The Cottage Dilemma: What Should I Claim as a Principal Residence?

As our beer commercials delight in showing, there is little that is more Canadian than escaping the city to relax by the side of a lake in the fleeting summer months.

While for most Canadians cottage ownership is still an aspiration rather than a reality, the share of the population who own cottages is much greater than in other countries, and it is growing even larger with every passing year.

There are now at least half a million mid-sized cottages in Ontario alone.

At 200,000 dollars per unit (a conservative estimation), this means that the value of cottages in the province is by itself larger than the annual gross domestic product of countries like Morocco and Ecuador, and is in the same ballpark as the net worth of Apple or Google.


A nation of cottagers needs to understand the financial implications that are involved in their upkeep. The Canadian government subsidizes property ownership in the form of waiving capital gains taxes on principle residences. However, it only allows individuals and couples to designate one principle residence each.

For the large group of Canadian families who own both cottages and urban homes, this raises a very important question:

Should I claim my house or my cottage as a principle residence?

Cottage or home as a principal residence?

For those whose houses have appreciated in value far more than their cottages, the choice is an easy one: make your house your principle residence so that you do not have to pay capital gains taxes on it, and then suck it up and pay your cottage’s full tax burden (with the exception of construction and maintenance expenses, which can also be deducted from the capital gains tax). The difficulty only arises when it is not clear whether or not your city home gained more in value from the time you bought it than your cottage did.The CRA does give you something of a break in this matter, since it does not force you to choose which of your properties is your principle residence until one of them is sold.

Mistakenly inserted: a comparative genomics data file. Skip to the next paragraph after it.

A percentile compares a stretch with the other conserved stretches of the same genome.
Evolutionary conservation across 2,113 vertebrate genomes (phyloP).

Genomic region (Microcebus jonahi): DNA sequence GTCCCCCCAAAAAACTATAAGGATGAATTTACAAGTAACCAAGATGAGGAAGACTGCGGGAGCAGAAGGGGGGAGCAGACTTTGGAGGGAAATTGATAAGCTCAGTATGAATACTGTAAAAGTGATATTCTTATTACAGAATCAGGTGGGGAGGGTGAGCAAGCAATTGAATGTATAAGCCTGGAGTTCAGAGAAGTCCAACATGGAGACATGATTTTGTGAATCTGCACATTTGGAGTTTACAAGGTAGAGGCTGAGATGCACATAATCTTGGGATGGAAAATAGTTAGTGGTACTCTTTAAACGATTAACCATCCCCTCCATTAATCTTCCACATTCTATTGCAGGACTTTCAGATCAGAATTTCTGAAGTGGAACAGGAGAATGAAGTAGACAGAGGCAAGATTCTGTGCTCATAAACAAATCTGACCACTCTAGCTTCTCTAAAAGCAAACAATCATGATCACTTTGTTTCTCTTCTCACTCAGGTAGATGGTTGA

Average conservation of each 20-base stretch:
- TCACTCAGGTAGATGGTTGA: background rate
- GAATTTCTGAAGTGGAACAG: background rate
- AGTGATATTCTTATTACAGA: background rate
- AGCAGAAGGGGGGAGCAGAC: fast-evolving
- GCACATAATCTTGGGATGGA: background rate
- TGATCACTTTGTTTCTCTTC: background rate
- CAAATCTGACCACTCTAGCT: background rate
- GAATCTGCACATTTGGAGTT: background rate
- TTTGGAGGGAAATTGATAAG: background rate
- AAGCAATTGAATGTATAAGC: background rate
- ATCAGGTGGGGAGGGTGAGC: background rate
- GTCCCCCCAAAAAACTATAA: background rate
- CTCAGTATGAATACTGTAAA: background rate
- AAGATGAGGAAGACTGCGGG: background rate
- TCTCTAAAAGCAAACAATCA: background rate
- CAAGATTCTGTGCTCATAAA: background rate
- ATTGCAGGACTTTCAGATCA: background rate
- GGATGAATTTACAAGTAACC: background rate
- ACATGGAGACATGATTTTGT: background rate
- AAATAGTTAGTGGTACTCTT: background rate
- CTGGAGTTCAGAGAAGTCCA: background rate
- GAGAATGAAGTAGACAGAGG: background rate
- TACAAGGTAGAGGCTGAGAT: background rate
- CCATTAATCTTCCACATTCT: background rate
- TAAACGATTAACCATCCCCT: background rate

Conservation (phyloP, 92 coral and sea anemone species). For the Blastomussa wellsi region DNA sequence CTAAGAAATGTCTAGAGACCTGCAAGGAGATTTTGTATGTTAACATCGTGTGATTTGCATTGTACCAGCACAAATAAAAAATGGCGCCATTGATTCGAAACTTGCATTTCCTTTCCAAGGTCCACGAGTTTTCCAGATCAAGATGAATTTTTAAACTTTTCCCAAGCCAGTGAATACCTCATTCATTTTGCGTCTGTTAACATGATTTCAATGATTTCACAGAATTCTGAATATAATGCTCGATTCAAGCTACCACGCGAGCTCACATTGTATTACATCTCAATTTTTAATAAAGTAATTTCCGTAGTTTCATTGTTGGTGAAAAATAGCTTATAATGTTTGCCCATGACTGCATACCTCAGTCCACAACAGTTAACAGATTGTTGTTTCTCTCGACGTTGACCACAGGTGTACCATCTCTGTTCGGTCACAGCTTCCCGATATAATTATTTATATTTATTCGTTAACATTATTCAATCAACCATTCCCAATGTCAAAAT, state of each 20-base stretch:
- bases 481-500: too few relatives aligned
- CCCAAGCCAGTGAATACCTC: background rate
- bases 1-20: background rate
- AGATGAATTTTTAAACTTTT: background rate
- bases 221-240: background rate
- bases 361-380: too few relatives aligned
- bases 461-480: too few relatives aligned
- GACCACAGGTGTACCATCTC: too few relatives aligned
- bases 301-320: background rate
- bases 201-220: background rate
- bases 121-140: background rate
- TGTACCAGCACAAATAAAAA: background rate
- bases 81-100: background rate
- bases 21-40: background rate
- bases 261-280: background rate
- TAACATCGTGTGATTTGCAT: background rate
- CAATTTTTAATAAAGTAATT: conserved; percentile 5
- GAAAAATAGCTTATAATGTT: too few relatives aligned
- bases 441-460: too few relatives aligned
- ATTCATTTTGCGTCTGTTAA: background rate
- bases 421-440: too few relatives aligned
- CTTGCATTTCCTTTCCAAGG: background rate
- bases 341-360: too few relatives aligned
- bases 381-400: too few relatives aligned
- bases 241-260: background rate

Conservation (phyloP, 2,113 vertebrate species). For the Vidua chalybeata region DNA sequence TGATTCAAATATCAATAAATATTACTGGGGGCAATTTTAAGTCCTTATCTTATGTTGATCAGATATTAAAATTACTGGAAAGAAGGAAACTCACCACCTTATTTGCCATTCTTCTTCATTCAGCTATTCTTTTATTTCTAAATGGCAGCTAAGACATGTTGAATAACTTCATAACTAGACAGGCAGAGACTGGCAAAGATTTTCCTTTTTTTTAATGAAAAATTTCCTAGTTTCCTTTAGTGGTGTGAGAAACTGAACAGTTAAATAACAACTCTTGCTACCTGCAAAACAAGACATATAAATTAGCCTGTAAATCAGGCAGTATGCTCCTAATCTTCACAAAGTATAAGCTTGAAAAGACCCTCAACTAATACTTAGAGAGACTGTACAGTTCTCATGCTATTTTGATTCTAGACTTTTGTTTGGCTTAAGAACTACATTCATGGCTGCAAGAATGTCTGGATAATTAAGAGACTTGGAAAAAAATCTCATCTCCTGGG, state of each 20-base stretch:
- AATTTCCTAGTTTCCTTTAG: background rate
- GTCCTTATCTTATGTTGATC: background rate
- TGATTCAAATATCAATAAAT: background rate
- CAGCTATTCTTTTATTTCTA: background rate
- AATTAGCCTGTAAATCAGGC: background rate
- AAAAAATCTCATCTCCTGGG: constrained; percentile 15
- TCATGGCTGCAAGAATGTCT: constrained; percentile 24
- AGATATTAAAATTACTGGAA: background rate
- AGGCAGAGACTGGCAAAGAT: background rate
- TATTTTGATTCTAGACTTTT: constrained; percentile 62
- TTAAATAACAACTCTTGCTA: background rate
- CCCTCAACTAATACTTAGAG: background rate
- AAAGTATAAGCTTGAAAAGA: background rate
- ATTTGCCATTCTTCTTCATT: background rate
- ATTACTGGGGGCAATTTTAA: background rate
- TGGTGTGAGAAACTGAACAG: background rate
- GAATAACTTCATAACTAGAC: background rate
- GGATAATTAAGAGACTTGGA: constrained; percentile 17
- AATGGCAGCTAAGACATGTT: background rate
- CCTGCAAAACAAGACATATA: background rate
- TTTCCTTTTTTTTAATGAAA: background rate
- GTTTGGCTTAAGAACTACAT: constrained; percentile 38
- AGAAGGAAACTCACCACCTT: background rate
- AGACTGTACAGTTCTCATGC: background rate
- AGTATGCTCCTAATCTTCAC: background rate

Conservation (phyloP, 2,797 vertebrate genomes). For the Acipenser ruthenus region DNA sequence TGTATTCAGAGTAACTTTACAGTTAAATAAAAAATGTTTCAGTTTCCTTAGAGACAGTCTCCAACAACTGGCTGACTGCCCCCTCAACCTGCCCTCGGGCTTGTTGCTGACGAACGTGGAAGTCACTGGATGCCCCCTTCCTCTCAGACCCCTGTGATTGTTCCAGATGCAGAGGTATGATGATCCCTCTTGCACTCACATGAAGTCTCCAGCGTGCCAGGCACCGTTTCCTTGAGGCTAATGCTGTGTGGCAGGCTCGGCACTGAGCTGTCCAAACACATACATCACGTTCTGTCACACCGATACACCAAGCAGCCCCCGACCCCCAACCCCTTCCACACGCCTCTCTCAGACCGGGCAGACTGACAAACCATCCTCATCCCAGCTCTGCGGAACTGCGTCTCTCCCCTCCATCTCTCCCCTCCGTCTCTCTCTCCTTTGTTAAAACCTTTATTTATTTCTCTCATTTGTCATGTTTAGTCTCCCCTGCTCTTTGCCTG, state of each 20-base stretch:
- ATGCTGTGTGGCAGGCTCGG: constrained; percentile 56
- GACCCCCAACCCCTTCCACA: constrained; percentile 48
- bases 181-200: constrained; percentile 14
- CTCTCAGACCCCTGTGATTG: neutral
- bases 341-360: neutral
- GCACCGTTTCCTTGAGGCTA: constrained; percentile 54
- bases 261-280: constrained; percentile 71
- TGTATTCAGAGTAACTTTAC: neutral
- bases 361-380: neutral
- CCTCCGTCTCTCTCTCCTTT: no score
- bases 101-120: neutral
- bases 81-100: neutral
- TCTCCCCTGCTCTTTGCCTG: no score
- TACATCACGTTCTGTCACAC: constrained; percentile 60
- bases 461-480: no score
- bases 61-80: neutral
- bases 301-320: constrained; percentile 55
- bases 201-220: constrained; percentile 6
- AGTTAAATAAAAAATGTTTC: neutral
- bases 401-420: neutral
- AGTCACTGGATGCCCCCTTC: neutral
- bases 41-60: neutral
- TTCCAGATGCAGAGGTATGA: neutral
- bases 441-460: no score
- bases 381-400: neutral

Nevertheless, this does not necessarily make you immune to choosing imperfectly.

For example, as an empty-nester couple selling off your family home and downsizing into an apartment or condo, it may seem wise to designate your house as your principle residence. The rationale is that you and your family would be able to continue enjoying your cottage, and that by the time you finally do sell your cottage once in retirement, you would be in a lower income tax bracket.

This may seem like a great decision; however, if the price of cottage properties unexpectedly sky-rockets in the years between the selling of your house and the selling of your cottage, you may find yourself with more taxes to pay then you otherwise would have had you originally selected your cottage to be your principle residence.

The difference between future changes to both the price of property in the countryside and the city can affect your bottom line significantly.

If you’re a dual property owner thinking about selling, talk to a professional to develop a strategy that’s right for you.